Date Published: October 26, 2016
Publisher: Public Library of Science
Author(s): Sarah E. Goglin, Ramin Farzaneh-Far, Elissa S. Epel, Jue Lin, Elizabeth H. Blackburn, Mary A. Whooley, Raymund J. Wellinger.
Short telomere length independently predicts mortality in patients with coronary heart disease. Whether 5-year change in telomere length predicts subsequent mortality in patients with coronary heart disease has not been evaluated.
In a prospective cohort study of 608 individuals with stable coronary artery disease, we measured leukocyte telomere length at baseline and after five years of follow-up. We divided the sample into tertiles of telomere change: shortened, maintained or lengthened. We used Cox survival models to evaluate 5-year change in telomere length as a predictor of mortality.
During an average of 4.2 years follow-up, there were 149 deaths. Change in telomere length was inversely predictive of all-cause mortality. Using the continuous variable of telomere length change, each standard deviation (325 base pair) greater increase in telomere length was associated with a 24% reduction in mortality (HR 0.76, 95% CI 0.61–0.94; p = 0.01), adjusted for age, sex, waist to hip ratio, exercise capacity, LV ejection fraction, serum creatinine, and year 5 telomere length. Mortality occurred in 39% (79/203) of patients who experienced telomere shortening, 22% (45/203) of patients whose telomere length was maintained, and 12% (25/202) of patients who experienced telomere lengthening (p<0.001). As compared with patients whose telomere length was maintained, those who experienced telomere lengthening were 56% less likely to die (HR 0.44, 95% CI, 0.23–0.87). In patients with coronary heart disease, an increase in leukocyte telomere length over 5 years is associated with decreased mortality.
Leukocyte telomere length may serve as a marker of biological aging and predictor of mortality. Whether 5-year change in telomere length predicts subsequent mortality has not been evaluated. In a longitudinal study of 608 patients who were followed for 9.2 years, we found that leukocyte telomere shortening during the first five years was an independent predictor of mortality during the subsequent 4.2 years. Every 325 base pair increase in telomere length during the first 5 years was associated with 24% lower mortality during follow-up. This is the first study to show that 5-year change in telomere length predicts subsequent mortality.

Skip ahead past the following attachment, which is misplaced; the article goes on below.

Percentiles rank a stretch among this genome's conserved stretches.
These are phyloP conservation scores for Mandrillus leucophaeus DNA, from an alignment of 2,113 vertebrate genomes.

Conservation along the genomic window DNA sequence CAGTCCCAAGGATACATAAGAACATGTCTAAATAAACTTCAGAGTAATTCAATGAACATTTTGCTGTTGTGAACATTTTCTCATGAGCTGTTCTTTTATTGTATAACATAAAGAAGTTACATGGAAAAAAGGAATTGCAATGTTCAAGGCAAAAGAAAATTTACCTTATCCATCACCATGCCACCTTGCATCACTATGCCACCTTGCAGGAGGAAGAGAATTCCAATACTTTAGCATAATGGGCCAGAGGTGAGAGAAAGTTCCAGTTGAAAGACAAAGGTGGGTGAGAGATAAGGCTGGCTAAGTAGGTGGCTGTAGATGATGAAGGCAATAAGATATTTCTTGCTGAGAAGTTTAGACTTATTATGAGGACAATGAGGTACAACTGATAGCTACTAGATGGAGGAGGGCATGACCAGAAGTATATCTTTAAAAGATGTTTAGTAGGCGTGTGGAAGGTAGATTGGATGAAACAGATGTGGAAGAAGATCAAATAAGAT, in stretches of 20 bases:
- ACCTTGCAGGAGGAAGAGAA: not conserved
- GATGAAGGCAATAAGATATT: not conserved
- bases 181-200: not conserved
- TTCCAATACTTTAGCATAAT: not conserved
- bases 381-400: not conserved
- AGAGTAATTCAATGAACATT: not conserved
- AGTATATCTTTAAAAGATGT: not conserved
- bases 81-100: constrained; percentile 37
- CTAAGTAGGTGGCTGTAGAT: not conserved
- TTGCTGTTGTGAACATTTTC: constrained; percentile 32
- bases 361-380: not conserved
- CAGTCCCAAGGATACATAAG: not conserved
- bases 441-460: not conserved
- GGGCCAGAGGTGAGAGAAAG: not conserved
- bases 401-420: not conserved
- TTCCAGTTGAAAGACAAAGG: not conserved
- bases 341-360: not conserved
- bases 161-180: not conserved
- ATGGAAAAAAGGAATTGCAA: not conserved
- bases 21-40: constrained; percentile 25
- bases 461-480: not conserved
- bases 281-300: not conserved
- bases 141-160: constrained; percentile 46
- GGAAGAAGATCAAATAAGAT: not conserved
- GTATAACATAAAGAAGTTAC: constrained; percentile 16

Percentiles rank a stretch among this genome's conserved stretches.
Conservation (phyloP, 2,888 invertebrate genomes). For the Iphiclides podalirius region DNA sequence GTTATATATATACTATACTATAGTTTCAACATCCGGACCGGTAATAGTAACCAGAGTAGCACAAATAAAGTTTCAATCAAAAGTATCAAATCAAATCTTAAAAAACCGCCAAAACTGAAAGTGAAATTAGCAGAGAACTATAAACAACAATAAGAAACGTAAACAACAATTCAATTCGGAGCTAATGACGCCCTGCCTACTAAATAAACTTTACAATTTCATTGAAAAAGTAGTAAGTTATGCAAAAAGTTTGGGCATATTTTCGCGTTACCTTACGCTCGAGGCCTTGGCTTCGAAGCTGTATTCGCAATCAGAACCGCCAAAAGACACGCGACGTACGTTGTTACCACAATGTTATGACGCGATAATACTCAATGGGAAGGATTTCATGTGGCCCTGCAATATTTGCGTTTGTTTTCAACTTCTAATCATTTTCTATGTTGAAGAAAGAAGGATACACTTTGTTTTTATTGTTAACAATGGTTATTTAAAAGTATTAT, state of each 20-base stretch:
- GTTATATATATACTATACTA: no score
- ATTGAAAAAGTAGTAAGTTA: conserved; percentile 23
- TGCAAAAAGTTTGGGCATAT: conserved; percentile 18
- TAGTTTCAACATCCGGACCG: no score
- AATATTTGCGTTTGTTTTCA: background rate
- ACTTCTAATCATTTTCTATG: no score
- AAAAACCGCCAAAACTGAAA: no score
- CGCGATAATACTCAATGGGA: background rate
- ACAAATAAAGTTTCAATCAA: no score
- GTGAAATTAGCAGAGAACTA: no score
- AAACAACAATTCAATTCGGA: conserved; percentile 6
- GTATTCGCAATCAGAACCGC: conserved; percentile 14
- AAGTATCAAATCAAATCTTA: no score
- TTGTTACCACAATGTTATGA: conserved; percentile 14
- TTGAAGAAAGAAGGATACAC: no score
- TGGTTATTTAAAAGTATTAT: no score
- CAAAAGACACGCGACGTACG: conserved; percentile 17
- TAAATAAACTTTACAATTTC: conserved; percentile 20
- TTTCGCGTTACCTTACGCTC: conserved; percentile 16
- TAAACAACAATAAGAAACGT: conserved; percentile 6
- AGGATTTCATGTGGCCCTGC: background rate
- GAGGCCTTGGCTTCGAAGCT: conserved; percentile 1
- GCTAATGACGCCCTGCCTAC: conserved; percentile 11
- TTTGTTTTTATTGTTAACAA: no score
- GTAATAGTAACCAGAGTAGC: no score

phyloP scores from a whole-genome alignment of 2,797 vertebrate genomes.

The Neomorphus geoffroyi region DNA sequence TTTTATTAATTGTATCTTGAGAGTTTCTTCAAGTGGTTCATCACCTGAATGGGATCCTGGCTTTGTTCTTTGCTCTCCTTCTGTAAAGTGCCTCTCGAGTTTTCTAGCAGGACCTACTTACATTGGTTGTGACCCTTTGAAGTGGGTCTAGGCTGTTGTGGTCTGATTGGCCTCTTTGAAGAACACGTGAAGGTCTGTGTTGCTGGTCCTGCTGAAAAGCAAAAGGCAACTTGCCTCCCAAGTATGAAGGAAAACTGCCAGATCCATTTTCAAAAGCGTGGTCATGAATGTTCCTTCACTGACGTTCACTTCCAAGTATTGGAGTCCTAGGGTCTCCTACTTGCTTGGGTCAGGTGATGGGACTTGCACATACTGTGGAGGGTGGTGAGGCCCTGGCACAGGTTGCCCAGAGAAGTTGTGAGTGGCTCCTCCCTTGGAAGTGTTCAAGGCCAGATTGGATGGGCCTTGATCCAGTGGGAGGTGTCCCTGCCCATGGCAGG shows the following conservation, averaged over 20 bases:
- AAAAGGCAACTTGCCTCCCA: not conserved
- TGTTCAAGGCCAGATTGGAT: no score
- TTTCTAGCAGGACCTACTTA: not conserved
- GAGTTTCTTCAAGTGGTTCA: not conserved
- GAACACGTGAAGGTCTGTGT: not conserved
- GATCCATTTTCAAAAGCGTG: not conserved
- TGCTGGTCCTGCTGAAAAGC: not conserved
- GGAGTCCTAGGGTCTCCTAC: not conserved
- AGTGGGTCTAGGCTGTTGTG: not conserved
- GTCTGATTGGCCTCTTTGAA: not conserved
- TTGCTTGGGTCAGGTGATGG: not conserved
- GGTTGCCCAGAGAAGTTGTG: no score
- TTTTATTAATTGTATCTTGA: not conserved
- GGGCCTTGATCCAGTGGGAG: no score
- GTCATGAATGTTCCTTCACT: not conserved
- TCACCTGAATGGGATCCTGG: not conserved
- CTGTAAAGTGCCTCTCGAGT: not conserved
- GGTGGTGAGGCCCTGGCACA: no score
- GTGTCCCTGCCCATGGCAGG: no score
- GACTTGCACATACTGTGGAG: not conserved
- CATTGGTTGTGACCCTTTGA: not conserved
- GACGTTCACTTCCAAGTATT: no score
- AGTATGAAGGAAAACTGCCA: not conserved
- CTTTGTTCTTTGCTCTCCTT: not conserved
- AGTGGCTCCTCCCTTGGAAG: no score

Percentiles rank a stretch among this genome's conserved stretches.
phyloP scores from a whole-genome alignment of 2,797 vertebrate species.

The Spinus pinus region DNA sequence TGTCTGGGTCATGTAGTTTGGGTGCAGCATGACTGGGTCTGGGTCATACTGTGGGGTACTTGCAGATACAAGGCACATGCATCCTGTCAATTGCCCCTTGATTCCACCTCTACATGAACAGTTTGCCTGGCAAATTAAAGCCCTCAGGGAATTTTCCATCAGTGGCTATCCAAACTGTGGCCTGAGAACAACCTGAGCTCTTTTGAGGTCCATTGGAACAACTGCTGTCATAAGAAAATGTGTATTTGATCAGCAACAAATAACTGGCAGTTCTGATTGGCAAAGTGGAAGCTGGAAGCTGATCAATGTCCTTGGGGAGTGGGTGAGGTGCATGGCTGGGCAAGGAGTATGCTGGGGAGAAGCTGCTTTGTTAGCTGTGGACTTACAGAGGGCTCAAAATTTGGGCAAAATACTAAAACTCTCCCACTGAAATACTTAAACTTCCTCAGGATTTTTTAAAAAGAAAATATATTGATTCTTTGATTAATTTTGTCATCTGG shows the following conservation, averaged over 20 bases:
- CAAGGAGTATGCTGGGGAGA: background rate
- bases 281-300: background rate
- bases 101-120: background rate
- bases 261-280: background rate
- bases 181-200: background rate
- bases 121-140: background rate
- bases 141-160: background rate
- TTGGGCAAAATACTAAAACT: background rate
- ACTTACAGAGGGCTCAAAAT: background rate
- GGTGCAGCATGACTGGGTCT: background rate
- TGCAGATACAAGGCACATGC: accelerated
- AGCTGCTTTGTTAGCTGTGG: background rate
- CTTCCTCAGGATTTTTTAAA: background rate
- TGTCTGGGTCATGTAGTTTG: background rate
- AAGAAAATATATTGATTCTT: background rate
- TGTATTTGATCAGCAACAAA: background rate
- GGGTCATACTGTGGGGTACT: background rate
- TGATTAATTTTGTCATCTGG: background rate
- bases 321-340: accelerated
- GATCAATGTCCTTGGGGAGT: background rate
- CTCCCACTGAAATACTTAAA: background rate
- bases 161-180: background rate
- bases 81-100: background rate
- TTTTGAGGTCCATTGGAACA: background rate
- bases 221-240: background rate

Telomeres are tandem DNA repeat sequences at the ends of eukaryotic chromosomes that protect genomic information during mitosis. During cell division, DNA polymerase cannot fully replicate the 3’ end of linear DNA, resulting in a progressive loss of telomere repeats. After a critical degree of telomere shortening, cells can undergo transcriptional profile alterations, lose the ability to replicate and cease dividing (cellular senescence), and may undergo apoptosis. Human telomere length is influenced by both genetic and environmental factors. These observations have led to an increasing interest in telomere maintenance as the possible basis for a “biological clock,” as initially proposed on theoretical grounds by Olonikov in 1973, which integrates the cumulative lifetime burden of genetic factors and environmental stressors independently of chronological age.
The characteristics of the study population categorized by 5-year change in telomere length are shown in Table 1. After dividing the sample into tertiles, there were a total of 203 participants who experienced telomere shortening, 203 who maintained their telomere length and 202 who experienced telomere lengthening. As compared with participants who experienced telomere lengthening, those with telomere shortening were older and more likely to be male. Participants with telomere shortening also had higher waist to hip ratio, lower treadmill exercise capacity, higher LV ejection fraction, and worse kidney function. Baseline telomere length did not differ across the 3 categories, but those who experienced 5-year telomere shortening had shorter 5-year telomere length than those who experienced 5-year telomere lengthening. There were no differences in ethnicity, education, income, body mass index, or comorbidities across categories of telomere trajectory.
Telomere maintenance has a significant impact on the ability of cells to continue dividing. However, previous studies evaluating a single measurement of leukocyte telomere length as a predictor of mortality have yielded mixed results[17, 18]. We hypothesized that change in telomere length, when examined several years apart, may be a more robust indicator of telomere health (and a stronger predictor of mortality) than a one-time measurement. In this longitudinal study of 608 patients with stable coronary artery disease who were followed for 9.2 years, we found that change in leukocyte telomere length during the first five years was an independent predictor of mortality during the subsequent 4.2 years. Each 325 base pair increase in telomere length during the first 5 years was associated with 24% lower mortality during the subsequent 4.2 years. This observation raises the possibility that change in telomere length may influence mortality and/or serve as a biomarker of cellular aging.